Showing posts from November, 2014

What kind of stories fascinate you?

All of us grew up with some stories and they keep accompanying us throughout our lives as adults. Whether they are neatly bound in a book, put to moving pictures, sung on the radio or whispered on the phone -there are stories everywhere. Which kind of stories do you like?   I asked Afia Nkrumah, a London based writer and filmmaker, who has also contributed stories here at Cafe Aphra, the same question. Barbara: Afia, what kind of stories fascinate you? Afia:  I  am quite broad in my tastes when it comes to stories, if a story moves me, or makes me see life in a different way or challenges my assumptions then I am interested. I grew up hearing Ananse stories and other traditional tales, as well as my family history. Learning to read at the age of ten, was for me was a magical thing, I thought and still do today that it is a form of telepathy. One person puts their thoughts on paper and another person can read those thoughts across time and space and kn

Fashion Care Packages to Alaska

The land of mullets, that was Alaska to a T (with a long tail hanging down from the flat top) and particularly the case in Clam Point, a small community on the peninsula south of Anchorage. Fashion was traditionally twelve years behind Paris, Tokyo, New York and London (grunge only hit in 2003) but recently cable TV and the internet had resulted in people's clothing and hairdos being only a decade behind. That's when Molly, 17, asked her cousin to start sending care packages from London. Molly, atypically concerned with grooming in a state where fishing hip-waders counted as semi-formal, insisted that Carrie send her large packets bubble-wrapped and swaddled in brown paper, labelled A FASHION CARE PACKAGE TO CLAM POINT, ALASKA in big red letters, so the post office folks would realise that they were living in the style equivalent of an Alaskan glacier (inching forward while always regressing into the inevitable mullet) and, in Molly’s opinion, might do something about th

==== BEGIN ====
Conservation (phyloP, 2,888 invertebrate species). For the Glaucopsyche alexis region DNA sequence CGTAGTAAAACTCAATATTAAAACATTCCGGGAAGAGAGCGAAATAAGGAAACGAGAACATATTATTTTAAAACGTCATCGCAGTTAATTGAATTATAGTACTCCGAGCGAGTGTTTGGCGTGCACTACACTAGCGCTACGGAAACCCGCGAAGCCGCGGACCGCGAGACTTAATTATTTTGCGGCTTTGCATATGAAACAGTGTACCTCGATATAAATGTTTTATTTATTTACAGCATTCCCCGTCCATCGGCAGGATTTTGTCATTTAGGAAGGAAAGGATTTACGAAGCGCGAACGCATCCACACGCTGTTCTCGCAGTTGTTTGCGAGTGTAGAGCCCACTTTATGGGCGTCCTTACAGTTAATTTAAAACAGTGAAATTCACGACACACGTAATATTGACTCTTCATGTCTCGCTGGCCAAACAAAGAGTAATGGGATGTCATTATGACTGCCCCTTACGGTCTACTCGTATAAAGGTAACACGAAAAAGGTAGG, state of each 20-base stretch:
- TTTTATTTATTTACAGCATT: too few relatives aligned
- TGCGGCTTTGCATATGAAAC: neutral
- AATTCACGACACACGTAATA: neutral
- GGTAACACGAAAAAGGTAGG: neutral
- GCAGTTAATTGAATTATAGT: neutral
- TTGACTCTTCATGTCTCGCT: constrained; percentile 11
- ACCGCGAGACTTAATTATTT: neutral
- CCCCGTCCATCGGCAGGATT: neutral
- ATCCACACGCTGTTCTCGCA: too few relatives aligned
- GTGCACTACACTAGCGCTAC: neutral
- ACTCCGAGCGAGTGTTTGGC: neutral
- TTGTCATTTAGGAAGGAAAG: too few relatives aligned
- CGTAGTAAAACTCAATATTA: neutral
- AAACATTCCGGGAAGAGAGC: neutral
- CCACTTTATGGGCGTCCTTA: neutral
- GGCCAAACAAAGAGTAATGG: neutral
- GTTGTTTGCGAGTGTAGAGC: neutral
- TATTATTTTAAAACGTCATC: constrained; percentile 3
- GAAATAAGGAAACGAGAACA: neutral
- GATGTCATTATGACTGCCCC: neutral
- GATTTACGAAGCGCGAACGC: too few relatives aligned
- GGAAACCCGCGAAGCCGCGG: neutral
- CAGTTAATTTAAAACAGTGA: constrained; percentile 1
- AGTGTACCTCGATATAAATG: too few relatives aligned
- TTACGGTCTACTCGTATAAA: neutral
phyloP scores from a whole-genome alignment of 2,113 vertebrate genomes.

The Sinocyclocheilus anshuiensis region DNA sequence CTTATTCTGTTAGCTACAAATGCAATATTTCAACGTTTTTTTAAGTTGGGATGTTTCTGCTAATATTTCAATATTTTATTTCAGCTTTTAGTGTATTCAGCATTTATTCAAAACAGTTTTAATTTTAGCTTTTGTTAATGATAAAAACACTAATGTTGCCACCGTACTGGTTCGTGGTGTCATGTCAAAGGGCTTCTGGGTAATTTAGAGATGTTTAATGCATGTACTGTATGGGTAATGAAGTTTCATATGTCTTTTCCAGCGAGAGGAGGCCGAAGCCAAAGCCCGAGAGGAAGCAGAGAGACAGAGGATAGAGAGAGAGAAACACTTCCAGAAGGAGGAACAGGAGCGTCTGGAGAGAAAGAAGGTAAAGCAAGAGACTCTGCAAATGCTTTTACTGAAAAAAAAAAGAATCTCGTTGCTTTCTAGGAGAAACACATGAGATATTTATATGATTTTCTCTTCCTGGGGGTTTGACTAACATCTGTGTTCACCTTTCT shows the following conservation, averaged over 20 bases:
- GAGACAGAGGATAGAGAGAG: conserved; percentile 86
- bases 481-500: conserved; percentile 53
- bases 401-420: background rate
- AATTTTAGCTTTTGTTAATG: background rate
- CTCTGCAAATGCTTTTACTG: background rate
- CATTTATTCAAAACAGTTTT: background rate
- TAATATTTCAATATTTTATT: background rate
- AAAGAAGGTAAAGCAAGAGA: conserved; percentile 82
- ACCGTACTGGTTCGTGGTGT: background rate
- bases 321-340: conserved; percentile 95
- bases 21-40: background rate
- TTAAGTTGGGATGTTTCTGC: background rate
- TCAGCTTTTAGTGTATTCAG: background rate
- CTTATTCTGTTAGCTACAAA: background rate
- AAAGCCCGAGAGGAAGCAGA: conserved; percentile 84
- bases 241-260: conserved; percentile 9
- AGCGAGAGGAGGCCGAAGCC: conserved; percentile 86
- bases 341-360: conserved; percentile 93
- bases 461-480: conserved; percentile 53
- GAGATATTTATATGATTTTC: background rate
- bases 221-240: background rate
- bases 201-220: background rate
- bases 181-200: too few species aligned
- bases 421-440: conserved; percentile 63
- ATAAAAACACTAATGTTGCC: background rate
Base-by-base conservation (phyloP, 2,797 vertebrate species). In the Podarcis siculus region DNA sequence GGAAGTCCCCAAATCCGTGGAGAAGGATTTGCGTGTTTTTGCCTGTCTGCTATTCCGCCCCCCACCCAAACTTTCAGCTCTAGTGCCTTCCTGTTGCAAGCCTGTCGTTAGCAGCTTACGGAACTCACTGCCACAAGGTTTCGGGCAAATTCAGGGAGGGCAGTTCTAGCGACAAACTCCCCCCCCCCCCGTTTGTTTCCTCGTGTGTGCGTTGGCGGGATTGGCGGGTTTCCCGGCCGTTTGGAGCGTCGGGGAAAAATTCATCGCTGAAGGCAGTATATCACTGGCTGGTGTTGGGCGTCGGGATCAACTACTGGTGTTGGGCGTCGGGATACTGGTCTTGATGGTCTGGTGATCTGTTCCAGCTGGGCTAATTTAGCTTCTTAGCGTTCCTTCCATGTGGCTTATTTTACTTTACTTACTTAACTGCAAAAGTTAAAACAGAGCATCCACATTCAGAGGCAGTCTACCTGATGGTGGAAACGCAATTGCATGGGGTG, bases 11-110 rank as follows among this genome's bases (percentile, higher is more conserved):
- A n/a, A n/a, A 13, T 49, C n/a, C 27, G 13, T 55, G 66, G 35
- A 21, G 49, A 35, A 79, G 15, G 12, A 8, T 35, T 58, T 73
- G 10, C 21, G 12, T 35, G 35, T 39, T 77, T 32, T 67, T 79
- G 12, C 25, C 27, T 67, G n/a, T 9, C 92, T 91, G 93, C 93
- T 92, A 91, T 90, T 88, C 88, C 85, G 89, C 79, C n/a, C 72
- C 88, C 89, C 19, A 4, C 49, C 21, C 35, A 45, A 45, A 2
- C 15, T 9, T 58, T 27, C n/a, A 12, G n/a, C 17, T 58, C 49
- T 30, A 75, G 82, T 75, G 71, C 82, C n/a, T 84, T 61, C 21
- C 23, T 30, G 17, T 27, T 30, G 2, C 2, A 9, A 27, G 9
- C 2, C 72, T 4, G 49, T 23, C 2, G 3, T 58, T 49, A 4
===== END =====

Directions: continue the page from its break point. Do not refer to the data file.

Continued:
Taking Turns

I will grow up and then your turn will come.   In the garden. Stillness. On soft grass under trees, jacket for pillow, hand under head, Sons and Lovers, Late afternoon birdsong.   Door bangs. Door slams. Hurricanes out in heavy shoes, my father, red-eyed, hurls down steps. Hammering hands draw leather, rain lashes.   No rain in lashes. Lightning and thunder and stinging and strapping and cutting and bleeding. No soft rain in lashes.   Nose in grass, hands over head. ‘You saw her go. You did not stop her.’ Brown beer breath. Brown leather lashes. Heavy shoes, stomps steps. Door slam. Door bang. Hurricanes in.   Now only me, face in grass, Wet smell. Green smell. Red eyes. No more listening to her yelling and shouting and swearing and crying her pain. But soon –   Soon I’ll be grown up.  My fist drawing brown leather. Soon I’ll be your size And then your turn will come. by Joy Man